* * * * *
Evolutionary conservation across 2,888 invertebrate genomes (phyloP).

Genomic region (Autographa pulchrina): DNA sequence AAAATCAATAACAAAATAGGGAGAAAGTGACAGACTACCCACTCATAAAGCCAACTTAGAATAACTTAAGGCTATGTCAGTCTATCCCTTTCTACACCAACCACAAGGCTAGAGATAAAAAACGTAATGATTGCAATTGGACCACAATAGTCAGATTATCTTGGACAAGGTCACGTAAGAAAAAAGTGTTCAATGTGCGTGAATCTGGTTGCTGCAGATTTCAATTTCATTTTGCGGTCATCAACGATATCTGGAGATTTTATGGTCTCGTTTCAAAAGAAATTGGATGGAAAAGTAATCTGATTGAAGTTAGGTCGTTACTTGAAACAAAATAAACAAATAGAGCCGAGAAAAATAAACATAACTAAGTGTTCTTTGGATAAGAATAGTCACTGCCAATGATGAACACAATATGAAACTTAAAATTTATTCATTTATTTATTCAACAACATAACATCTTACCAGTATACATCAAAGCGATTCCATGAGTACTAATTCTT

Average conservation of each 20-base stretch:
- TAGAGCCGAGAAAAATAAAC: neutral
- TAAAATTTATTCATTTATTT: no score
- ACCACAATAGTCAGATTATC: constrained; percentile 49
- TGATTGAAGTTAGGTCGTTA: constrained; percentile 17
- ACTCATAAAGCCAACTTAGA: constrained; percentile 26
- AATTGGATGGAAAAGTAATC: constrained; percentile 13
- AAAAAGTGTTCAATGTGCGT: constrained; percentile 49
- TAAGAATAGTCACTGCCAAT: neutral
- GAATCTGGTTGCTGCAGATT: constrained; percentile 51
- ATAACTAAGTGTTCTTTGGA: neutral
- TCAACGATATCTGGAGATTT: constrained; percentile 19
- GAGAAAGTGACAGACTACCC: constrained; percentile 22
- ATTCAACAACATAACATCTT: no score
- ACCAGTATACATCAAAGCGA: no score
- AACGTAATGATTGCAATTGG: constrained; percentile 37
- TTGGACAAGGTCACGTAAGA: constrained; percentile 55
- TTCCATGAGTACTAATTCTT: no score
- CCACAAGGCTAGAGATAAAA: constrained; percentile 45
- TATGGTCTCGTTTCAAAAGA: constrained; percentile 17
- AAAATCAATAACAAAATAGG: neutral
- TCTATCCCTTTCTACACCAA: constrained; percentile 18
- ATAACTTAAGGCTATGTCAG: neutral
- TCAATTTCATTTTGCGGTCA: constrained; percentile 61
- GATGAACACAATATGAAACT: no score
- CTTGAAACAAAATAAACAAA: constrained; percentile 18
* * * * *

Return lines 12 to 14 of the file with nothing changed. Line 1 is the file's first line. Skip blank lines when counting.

- GAATCTGGTTGCTGCAGATT: constrained; percentile 51
- ATAACTAAGTGTTCTTTGGA: neutral
- TCAACGATATCTGGAGATTT: constrained; percentile 19